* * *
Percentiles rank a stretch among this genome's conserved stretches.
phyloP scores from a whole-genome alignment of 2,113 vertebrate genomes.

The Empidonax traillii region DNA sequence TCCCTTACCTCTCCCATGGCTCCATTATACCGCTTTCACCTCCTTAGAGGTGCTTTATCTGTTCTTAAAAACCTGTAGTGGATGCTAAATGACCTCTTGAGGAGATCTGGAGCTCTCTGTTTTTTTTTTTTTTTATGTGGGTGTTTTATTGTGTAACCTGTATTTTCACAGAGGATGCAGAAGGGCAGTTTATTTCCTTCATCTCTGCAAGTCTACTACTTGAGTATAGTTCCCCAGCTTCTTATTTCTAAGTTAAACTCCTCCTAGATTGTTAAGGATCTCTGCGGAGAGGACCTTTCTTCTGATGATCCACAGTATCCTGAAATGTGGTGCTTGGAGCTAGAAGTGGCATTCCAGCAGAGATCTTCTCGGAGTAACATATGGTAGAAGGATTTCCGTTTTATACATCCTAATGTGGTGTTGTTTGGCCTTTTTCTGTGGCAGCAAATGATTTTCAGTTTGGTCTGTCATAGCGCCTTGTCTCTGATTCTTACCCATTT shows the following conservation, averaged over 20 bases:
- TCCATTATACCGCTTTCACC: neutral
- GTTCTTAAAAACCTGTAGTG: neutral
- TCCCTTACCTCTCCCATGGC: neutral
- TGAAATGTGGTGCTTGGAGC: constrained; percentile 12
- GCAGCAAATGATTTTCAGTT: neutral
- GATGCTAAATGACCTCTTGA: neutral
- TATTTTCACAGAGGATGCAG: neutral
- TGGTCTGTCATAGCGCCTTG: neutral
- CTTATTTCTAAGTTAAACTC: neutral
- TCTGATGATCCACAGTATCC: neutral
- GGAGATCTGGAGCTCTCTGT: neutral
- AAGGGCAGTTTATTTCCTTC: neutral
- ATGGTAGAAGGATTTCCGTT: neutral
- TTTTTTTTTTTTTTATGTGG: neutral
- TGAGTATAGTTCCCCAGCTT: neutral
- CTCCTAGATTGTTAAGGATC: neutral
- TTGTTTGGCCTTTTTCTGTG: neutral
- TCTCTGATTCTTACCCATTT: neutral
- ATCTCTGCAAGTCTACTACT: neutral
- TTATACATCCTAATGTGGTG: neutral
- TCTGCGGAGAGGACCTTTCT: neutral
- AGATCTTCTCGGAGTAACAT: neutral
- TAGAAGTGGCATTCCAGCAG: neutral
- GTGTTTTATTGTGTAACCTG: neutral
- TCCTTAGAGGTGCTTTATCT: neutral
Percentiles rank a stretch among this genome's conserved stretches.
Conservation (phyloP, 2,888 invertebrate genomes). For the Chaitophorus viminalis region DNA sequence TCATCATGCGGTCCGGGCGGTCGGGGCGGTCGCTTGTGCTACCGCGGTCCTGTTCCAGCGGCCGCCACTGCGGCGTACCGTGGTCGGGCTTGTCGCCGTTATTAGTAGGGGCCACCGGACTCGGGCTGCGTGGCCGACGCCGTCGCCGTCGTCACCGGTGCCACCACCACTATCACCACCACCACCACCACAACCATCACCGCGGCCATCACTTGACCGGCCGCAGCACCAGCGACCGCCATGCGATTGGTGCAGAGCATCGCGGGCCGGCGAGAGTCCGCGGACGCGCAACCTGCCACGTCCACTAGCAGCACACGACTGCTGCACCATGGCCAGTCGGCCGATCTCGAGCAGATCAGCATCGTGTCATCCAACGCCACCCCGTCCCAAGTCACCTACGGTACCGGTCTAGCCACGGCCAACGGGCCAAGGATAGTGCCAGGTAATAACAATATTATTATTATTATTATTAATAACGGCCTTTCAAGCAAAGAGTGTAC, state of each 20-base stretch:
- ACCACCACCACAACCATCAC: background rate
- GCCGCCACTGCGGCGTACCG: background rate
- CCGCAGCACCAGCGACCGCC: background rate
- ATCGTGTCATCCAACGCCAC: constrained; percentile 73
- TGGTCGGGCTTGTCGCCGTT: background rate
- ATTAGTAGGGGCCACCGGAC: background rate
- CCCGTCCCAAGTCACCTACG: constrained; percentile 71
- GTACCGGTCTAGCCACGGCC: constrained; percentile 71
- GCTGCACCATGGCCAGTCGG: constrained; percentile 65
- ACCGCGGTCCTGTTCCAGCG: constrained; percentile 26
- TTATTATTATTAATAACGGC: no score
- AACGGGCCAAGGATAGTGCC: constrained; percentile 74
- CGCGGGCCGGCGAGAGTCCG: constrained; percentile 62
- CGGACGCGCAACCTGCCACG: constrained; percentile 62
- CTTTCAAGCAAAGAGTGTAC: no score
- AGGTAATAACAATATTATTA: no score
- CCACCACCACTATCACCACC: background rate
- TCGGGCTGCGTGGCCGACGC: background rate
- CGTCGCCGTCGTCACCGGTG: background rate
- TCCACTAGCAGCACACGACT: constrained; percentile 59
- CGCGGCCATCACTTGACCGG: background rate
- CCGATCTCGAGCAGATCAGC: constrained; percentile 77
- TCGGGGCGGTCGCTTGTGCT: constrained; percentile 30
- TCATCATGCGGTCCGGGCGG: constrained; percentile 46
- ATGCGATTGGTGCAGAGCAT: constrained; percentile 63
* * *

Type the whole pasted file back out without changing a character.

Percentiles rank a stretch among this genome's conserved stretches.
phyloP scores from a whole-genome alignment of 2,113 vertebrate genomes.

The Empidonax traillii region DNA sequence TCCCTTACCTCTCCCATGGCTCCATTATACCGCTTTCACCTCCTTAGAGGTGCTTTATCTGTTCTTAAAAACCTGTAGTGGATGCTAAATGACCTCTTGAGGAGATCTGGAGCTCTCTGTTTTTTTTTTTTTTTATGTGGGTGTTTTATTGTGTAACCTGTATTTTCACAGAGGATGCAGAAGGGCAGTTTATTTCCTTCATCTCTGCAAGTCTACTACTTGAGTATAGTTCCCCAGCTTCTTATTTCTAAGTTAAACTCCTCCTAGATTGTTAAGGATCTCTGCGGAGAGGACCTTTCTTCTGATGATCCACAGTATCCTGAAATGTGGTGCTTGGAGCTAGAAGTGGCATTCCAGCAGAGATCTTCTCGGAGTAACATATGGTAGAAGGATTTCCGTTTTATACATCCTAATGTGGTGTTGTTTGGCCTTTTTCTGTGGCAGCAAATGATTTTCAGTTTGGTCTGTCATAGCGCCTTGTCTCTGATTCTTACCCATTT shows the following conservation, averaged over 20 bases:
- TCCATTATACCGCTTTCACC: neutral
- GTTCTTAAAAACCTGTAGTG: neutral
- TCCCTTACCTCTCCCATGGC: neutral
- TGAAATGTGGTGCTTGGAGC: constrained; percentile 12
- GCAGCAAATGATTTTCAGTT: neutral
- GATGCTAAATGACCTCTTGA: neutral
- TATTTTCACAGAGGATGCAG: neutral
- TGGTCTGTCATAGCGCCTTG: neutral
- CTTATTTCTAAGTTAAACTC: neutral
- TCTGATGATCCACAGTATCC: neutral
- GGAGATCTGGAGCTCTCTGT: neutral
- AAGGGCAGTTTATTTCCTTC: neutral
- ATGGTAGAAGGATTTCCGTT: neutral
- TTTTTTTTTTTTTTATGTGG: neutral
- TGAGTATAGTTCCCCAGCTT: neutral
- CTCCTAGATTGTTAAGGATC: neutral
- TTGTTTGGCCTTTTTCTGTG: neutral
- TCTCTGATTCTTACCCATTT: neutral
- ATCTCTGCAAGTCTACTACT: neutral
- TTATACATCCTAATGTGGTG: neutral
- TCTGCGGAGAGGACCTTTCT: neutral
- AGATCTTCTCGGAGTAACAT: neutral
- TAGAAGTGGCATTCCAGCAG: neutral
- GTGTTTTATTGTGTAACCTG: neutral
- TCCTTAGAGGTGCTTTATCT: neutral
Percentiles rank a stretch among this genome's conserved stretches.
Conservation (phyloP, 2,888 invertebrate genomes). For the Chaitophorus viminalis region DNA sequence TCATCATGCGGTCCGGGCGGTCGGGGCGGTCGCTTGTGCTACCGCGGTCCTGTTCCAGCGGCCGCCACTGCGGCGTACCGTGGTCGGGCTTGTCGCCGTTATTAGTAGGGGCCACCGGACTCGGGCTGCGTGGCCGACGCCGTCGCCGTCGTCACCGGTGCCACCACCACTATCACCACCACCACCACCACAACCATCACCGCGGCCATCACTTGACCGGCCGCAGCACCAGCGACCGCCATGCGATTGGTGCAGAGCATCGCGGGCCGGCGAGAGTCCGCGGACGCGCAACCTGCCACGTCCACTAGCAGCACACGACTGCTGCACCATGGCCAGTCGGCCGATCTCGAGCAGATCAGCATCGTGTCATCCAACGCCACCCCGTCCCAAGTCACCTACGGTACCGGTCTAGCCACGGCCAACGGGCCAAGGATAGTGCCAGGTAATAACAATATTATTATTATTATTATTAATAACGGCCTTTCAAGCAAAGAGTGTAC, state of each 20-base stretch:
- ACCACCACCACAACCATCAC: background rate
- GCCGCCACTGCGGCGTACCG: background rate
- CCGCAGCACCAGCGACCGCC: background rate
- ATCGTGTCATCCAACGCCAC: constrained; percentile 73
- TGGTCGGGCTTGTCGCCGTT: background rate
- ATTAGTAGGGGCCACCGGAC: background rate
- CCCGTCCCAAGTCACCTACG: constrained; percentile 71
- GTACCGGTCTAGCCACGGCC: constrained; percentile 71
- GCTGCACCATGGCCAGTCGG: constrained; percentile 65
- ACCGCGGTCCTGTTCCAGCG: constrained; percentile 26
- TTATTATTATTAATAACGGC: no score
- AACGGGCCAAGGATAGTGCC: constrained; percentile 74
- CGCGGGCCGGCGAGAGTCCG: constrained; percentile 62
- CGGACGCGCAACCTGCCACG: constrained; percentile 62
- CTTTCAAGCAAAGAGTGTAC: no score
- AGGTAATAACAATATTATTA: no score
- CCACCACCACTATCACCACC: background rate
- TCGGGCTGCGTGGCCGACGC: background rate
- CGTCGCCGTCGTCACCGGTG: background rate
- TCCACTAGCAGCACACGACT: constrained; percentile 59
- CGCGGCCATCACTTGACCGG: background rate
- CCGATCTCGAGCAGATCAGC: constrained; percentile 77
- TCGGGGCGGTCGCTTGTGCT: constrained; percentile 30
- TCATCATGCGGTCCGGGCGG: constrained; percentile 46
- ATGCGATTGGTGCAGAGCAT: constrained; percentile 63